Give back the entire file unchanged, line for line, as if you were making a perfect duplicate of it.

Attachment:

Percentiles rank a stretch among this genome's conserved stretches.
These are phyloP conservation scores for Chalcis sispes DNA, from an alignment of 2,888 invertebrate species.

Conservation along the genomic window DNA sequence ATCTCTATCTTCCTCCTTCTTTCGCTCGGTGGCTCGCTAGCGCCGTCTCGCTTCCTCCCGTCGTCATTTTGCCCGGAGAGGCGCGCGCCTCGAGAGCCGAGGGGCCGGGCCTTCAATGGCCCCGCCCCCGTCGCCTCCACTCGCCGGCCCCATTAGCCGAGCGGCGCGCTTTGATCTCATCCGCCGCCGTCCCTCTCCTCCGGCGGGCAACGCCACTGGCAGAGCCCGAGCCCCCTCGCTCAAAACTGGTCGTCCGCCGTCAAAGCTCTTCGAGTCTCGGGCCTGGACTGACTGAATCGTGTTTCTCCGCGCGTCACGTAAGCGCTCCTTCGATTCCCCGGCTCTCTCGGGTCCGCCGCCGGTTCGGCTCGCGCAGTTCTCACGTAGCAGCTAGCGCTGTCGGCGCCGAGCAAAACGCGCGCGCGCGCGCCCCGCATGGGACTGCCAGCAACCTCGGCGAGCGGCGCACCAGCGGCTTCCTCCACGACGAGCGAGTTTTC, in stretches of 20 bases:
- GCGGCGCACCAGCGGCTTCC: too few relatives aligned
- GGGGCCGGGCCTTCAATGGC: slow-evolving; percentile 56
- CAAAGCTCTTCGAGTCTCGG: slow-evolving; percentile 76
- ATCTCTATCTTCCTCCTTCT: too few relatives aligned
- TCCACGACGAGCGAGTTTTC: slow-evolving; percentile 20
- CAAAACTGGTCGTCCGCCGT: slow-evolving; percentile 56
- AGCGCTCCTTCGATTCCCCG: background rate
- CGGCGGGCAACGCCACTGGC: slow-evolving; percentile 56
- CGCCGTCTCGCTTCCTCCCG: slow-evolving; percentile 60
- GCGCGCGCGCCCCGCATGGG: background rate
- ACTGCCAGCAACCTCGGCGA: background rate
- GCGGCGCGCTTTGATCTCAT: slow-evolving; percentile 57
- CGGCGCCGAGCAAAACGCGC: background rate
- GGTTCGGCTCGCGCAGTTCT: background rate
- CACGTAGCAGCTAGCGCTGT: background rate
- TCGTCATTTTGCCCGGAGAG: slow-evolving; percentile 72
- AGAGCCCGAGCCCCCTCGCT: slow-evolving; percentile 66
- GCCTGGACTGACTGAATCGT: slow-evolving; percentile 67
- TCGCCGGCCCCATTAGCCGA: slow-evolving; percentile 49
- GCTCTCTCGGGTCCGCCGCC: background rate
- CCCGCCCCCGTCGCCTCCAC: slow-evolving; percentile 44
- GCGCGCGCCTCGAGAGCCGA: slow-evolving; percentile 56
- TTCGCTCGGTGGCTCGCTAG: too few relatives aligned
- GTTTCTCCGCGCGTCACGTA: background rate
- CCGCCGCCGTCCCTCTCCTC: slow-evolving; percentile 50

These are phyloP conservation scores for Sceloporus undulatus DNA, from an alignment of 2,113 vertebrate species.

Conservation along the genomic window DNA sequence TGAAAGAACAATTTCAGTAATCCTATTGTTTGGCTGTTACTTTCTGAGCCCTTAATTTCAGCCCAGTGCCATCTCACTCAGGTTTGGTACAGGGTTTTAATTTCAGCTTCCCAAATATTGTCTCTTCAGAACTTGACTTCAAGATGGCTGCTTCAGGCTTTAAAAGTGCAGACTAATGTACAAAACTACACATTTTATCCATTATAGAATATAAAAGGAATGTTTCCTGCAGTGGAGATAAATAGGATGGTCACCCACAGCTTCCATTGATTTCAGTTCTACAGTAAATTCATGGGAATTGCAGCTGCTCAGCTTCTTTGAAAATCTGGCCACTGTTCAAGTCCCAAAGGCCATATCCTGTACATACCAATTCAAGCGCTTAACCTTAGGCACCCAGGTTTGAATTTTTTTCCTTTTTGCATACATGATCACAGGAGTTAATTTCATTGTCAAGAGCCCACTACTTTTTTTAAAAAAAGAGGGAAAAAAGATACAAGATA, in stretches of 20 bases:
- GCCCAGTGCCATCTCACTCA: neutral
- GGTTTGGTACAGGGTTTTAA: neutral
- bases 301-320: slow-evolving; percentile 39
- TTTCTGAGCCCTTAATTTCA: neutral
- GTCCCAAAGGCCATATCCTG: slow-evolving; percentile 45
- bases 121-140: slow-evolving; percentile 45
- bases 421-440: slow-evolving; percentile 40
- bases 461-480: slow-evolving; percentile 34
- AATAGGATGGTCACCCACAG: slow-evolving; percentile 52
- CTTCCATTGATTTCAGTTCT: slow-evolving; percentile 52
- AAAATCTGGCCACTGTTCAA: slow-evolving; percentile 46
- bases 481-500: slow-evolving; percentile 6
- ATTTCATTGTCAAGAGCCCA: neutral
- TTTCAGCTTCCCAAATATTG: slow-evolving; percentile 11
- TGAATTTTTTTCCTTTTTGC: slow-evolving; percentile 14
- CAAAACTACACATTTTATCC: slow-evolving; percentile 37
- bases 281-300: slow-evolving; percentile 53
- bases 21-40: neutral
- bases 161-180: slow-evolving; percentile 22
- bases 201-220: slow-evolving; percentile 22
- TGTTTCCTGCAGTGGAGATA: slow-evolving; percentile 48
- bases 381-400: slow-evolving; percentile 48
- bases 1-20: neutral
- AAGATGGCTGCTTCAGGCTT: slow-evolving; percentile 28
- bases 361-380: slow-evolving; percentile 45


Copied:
Percentiles rank a stretch among this genome's conserved stretches.
These are phyloP conservation scores for Chalcis sispes DNA, from an alignment of 2,888 invertebrate species.

Conservation along the genomic window DNA sequence ATCTCTATCTTCCTCCTTCTTTCGCTCGGTGGCTCGCTAGCGCCGTCTCGCTTCCTCCCGTCGTCATTTTGCCCGGAGAGGCGCGCGCCTCGAGAGCCGAGGGGCCGGGCCTTCAATGGCCCCGCCCCCGTCGCCTCCACTCGCCGGCCCCATTAGCCGAGCGGCGCGCTTTGATCTCATCCGCCGCCGTCCCTCTCCTCCGGCGGGCAACGCCACTGGCAGAGCCCGAGCCCCCTCGCTCAAAACTGGTCGTCCGCCGTCAAAGCTCTTCGAGTCTCGGGCCTGGACTGACTGAATCGTGTTTCTCCGCGCGTCACGTAAGCGCTCCTTCGATTCCCCGGCTCTCTCGGGTCCGCCGCCGGTTCGGCTCGCGCAGTTCTCACGTAGCAGCTAGCGCTGTCGGCGCCGAGCAAAACGCGCGCGCGCGCGCCCCGCATGGGACTGCCAGCAACCTCGGCGAGCGGCGCACCAGCGGCTTCCTCCACGACGAGCGAGTTTTC, in stretches of 20 bases:
- GCGGCGCACCAGCGGCTTCC: too few relatives aligned
- GGGGCCGGGCCTTCAATGGC: slow-evolving; percentile 56
- CAAAGCTCTTCGAGTCTCGG: slow-evolving; percentile 76
- ATCTCTATCTTCCTCCTTCT: too few relatives aligned
- TCCACGACGAGCGAGTTTTC: slow-evolving; percentile 20
- CAAAACTGGTCGTCCGCCGT: slow-evolving; percentile 56
- AGCGCTCCTTCGATTCCCCG: background rate
- CGGCGGGCAACGCCACTGGC: slow-evolving; percentile 56
- CGCCGTCTCGCTTCCTCCCG: slow-evolving; percentile 60
- GCGCGCGCGCCCCGCATGGG: background rate
- ACTGCCAGCAACCTCGGCGA: background rate
- GCGGCGCGCTTTGATCTCAT: slow-evolving; percentile 57
- CGGCGCCGAGCAAAACGCGC: background rate
- GGTTCGGCTCGCGCAGTTCT: background rate
- CACGTAGCAGCTAGCGCTGT: background rate
- TCGTCATTTTGCCCGGAGAG: slow-evolving; percentile 72
- AGAGCCCGAGCCCCCTCGCT: slow-evolving; percentile 66
- GCCTGGACTGACTGAATCGT: slow-evolving; percentile 67
- TCGCCGGCCCCATTAGCCGA: slow-evolving; percentile 49
- GCTCTCTCGGGTCCGCCGCC: background rate
- CCCGCCCCCGTCGCCTCCAC: slow-evolving; percentile 44
- GCGCGCGCCTCGAGAGCCGA: slow-evolving; percentile 56
- TTCGCTCGGTGGCTCGCTAG: too few relatives aligned
- GTTTCTCCGCGCGTCACGTA: background rate
- CCGCCGCCGTCCCTCTCCTC: slow-evolving; percentile 50

These are phyloP conservation scores for Sceloporus undulatus DNA, from an alignment of 2,113 vertebrate species.

Conservation along the genomic window DNA sequence TGAAAGAACAATTTCAGTAATCCTATTGTTTGGCTGTTACTTTCTGAGCCCTTAATTTCAGCCCAGTGCCATCTCACTCAGGTTTGGTACAGGGTTTTAATTTCAGCTTCCCAAATATTGTCTCTTCAGAACTTGACTTCAAGATGGCTGCTTCAGGCTTTAAAAGTGCAGACTAATGTACAAAACTACACATTTTATCCATTATAGAATATAAAAGGAATGTTTCCTGCAGTGGAGATAAATAGGATGGTCACCCACAGCTTCCATTGATTTCAGTTCTACAGTAAATTCATGGGAATTGCAGCTGCTCAGCTTCTTTGAAAATCTGGCCACTGTTCAAGTCCCAAAGGCCATATCCTGTACATACCAATTCAAGCGCTTAACCTTAGGCACCCAGGTTTGAATTTTTTTCCTTTTTGCATACATGATCACAGGAGTTAATTTCATTGTCAAGAGCCCACTACTTTTTTTAAAAAAAGAGGGAAAAAAGATACAAGATA, in stretches of 20 bases:
- GCCCAGTGCCATCTCACTCA: neutral
- GGTTTGGTACAGGGTTTTAA: neutral
- bases 301-320: slow-evolving; percentile 39
- TTTCTGAGCCCTTAATTTCA: neutral
- GTCCCAAAGGCCATATCCTG: slow-evolving; percentile 45
- bases 121-140: slow-evolving; percentile 45
- bases 421-440: slow-evolving; percentile 40
- bases 461-480: slow-evolving; percentile 34
- AATAGGATGGTCACCCACAG: slow-evolving; percentile 52
- CTTCCATTGATTTCAGTTCT: slow-evolving; percentile 52
- AAAATCTGGCCACTGTTCAA: slow-evolving; percentile 46
- bases 481-500: slow-evolving; percentile 6
- ATTTCATTGTCAAGAGCCCA: neutral
- TTTCAGCTTCCCAAATATTG: slow-evolving; percentile 11
- TGAATTTTTTTCCTTTTTGC: slow-evolving; percentile 14
- CAAAACTACACATTTTATCC: slow-evolving; percentile 37
- bases 281-300: slow-evolving; percentile 53
- bases 21-40: neutral
- bases 161-180: slow-evolving; percentile 22
- bases 201-220: slow-evolving; percentile 22
- TGTTTCCTGCAGTGGAGATA: slow-evolving; percentile 48
- bases 381-400: slow-evolving; percentile 48
- bases 1-20: neutral
- AAGATGGCTGCTTCAGGCTT: slow-evolving; percentile 28
- bases 361-380: slow-evolving; percentile 45